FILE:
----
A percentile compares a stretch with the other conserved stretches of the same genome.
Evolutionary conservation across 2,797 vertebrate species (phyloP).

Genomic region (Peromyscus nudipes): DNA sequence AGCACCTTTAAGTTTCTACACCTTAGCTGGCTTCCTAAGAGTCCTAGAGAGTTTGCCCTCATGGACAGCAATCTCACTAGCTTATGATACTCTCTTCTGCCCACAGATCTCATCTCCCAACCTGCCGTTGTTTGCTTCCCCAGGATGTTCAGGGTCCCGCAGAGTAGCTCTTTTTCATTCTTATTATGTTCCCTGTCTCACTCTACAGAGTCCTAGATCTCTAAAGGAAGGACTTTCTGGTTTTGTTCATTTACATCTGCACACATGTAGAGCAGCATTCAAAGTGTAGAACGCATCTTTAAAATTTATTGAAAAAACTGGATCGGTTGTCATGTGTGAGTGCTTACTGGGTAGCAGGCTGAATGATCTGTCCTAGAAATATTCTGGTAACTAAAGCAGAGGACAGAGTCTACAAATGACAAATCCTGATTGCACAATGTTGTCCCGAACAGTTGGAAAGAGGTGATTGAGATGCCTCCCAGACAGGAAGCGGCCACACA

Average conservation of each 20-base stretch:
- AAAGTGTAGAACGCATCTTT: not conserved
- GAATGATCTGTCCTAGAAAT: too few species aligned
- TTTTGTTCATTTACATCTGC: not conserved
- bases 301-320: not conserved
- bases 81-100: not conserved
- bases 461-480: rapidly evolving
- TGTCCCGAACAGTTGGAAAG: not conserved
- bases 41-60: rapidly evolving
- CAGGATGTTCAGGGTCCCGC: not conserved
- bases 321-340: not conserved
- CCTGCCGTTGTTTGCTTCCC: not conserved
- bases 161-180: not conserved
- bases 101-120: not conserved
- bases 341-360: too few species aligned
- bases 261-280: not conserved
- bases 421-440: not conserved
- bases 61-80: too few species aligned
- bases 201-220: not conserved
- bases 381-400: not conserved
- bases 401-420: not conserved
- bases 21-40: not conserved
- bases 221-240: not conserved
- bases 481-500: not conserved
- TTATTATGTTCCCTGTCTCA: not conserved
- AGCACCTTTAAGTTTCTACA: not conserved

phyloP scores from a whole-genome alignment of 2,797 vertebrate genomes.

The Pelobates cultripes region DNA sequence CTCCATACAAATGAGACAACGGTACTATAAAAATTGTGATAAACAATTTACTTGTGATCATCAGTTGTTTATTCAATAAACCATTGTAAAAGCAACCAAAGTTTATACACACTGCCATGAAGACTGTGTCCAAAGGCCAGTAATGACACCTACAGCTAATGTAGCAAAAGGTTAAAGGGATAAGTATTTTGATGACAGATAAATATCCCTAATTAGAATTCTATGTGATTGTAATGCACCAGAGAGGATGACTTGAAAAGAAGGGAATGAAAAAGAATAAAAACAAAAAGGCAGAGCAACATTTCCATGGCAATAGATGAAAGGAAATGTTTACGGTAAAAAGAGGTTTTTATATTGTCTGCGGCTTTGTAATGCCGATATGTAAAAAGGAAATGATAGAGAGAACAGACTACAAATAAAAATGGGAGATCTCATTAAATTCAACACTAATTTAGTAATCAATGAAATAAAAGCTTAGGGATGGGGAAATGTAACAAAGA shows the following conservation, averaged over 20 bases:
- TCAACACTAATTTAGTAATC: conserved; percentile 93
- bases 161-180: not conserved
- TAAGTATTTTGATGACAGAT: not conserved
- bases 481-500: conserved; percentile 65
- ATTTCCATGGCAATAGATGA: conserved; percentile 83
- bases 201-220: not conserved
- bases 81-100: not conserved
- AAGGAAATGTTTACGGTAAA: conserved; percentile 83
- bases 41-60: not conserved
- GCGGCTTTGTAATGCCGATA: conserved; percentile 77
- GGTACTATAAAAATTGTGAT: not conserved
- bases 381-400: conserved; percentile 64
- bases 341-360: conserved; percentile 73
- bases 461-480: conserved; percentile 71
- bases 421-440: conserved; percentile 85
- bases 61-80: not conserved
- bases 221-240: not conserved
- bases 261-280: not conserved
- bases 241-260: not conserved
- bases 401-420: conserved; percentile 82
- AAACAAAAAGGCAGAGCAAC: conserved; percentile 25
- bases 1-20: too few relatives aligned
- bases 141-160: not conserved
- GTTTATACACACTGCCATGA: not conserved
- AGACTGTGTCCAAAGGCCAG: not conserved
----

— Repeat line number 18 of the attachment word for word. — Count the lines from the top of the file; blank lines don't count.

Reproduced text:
- bases 341-360: too few species aligned